Minimalism in all areas of life has become increasingly popular over the last few years. Many of us try to declutter our lives, find a little bit of serenity and maybe just look to make things simpler. This has certainly been the case for me. In my golf game, this has actually almost always been true. Over the last decade, I would guess that 95% of my rounds, in competition and out, have been with fewer than 14 clubs, sometimes far fewer. With this experience, I have a few thoughts on just what the perfect minimalist golf club set for many of us might be.
First things first-I don’t believe in “must” as far as minimalist golf goes. If you want to play 12 clubs instead of 14 and call yourself a minimalist on the course, that is absolutely fine. In fact, if you want to be a “maximalist” with 25 clubs in a giant electric trolley bag, that is great first. Whatever helps you enjoy the game. Obviously, in competition there are rules but outside of this and as long as you aren’t cheating your playing partners, it is all good.
That being said, I tend to consider anything in double figures as a full set, possibly missing a club or two. For example, I quite often used an 11 club set up in competition. I didn’t feel like I was forgoing clubs and it certainly wasn’t a deliberate effort to reduce the number. I just put in the clubs I wanted/needed and it often came to about 10 or 11. Often, it went something like this:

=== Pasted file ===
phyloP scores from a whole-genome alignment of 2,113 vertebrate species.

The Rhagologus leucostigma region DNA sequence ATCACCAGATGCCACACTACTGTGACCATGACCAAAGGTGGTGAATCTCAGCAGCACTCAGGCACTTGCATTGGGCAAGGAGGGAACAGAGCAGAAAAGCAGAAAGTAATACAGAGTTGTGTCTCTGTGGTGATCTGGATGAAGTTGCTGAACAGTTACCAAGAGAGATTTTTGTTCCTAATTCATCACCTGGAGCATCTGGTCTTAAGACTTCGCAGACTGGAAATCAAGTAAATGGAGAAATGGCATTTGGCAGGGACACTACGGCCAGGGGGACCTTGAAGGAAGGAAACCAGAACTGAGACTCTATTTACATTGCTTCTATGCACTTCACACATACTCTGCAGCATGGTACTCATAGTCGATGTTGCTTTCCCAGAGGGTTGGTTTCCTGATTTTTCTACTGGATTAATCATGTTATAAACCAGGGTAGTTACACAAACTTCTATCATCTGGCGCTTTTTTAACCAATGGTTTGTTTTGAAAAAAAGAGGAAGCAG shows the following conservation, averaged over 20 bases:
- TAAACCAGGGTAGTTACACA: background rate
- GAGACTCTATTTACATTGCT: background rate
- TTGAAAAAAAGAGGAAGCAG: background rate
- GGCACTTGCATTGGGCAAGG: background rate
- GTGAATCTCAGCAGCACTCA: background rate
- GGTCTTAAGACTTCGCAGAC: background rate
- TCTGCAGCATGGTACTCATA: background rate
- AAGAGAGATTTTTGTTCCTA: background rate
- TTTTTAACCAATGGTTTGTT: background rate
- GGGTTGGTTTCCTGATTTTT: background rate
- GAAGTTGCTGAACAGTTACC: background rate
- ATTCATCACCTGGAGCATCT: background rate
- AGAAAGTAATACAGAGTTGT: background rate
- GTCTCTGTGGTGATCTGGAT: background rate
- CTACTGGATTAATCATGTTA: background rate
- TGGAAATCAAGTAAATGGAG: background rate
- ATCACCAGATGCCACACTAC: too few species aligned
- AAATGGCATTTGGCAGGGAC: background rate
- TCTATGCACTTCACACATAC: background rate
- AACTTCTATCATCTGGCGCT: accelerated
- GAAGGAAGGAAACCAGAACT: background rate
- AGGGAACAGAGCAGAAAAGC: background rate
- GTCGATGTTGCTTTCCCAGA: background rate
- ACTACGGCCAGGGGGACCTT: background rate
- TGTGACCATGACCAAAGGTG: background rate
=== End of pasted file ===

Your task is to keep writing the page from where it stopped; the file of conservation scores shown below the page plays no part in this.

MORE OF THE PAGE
This was particular to my game and my course, which is fairly short. I was also struggling with my driver so preferred a 3 wood. I also like (or liked at least) a half pitching wedge rather than hitting a gap wedge around 50 or 52 degrees.
If I were to do this again in competition, I might change the 3 wood for a driver and maybe add in a 52. But then again, who knows?
What is a Minimalist Golf Club Set?
So what do I consider to be a true minimalist golf club set? Generally for me, it would be 8 clubs or below. I have had quite a bit of success with between 6 and 8 clubs. Success in that I don’t feel like it costs me any shots at all and in fact, surprisingly enough, I sometimes think it can actually improve y scores!
Before worrying about exactly which clubs to use, the smart way to look at things is by asking two questions:
- Which clubs do you enjoy hitting?
- Which distances/shots will you need to hit on the course?
The first one is far more important than you think. As an example, I used to enjoy hitting all sorts of shots with my pitching wedge. This is sort of ironic because I often favour a specialist 46 degree wedge nowadays rather than the set wedge. I actually prefer this for the same reasons though-it lets me hit different shots with one club.
Some people are like this with a hybrid for example. Mark Crossfield of YouTube fame was very vocal about his hybrid (23 degrees?) because it let him hit so many different shots and cover almost everything from his fairway woods all the way up to his mid irons. There is something extremely reassuring about pulling out one particular club and feeling confident that you can produce a few different shots with it.
The surprising thing is that a lot of golfers who have this sort of favourite club actually feel like they should have a traditional club set up as well. They might have 4 wedges but hit one for almost all the short game shots. Or they will prefer to hit a three quarters hybrid rather than the 4 or 5 iron taking up space in the bag.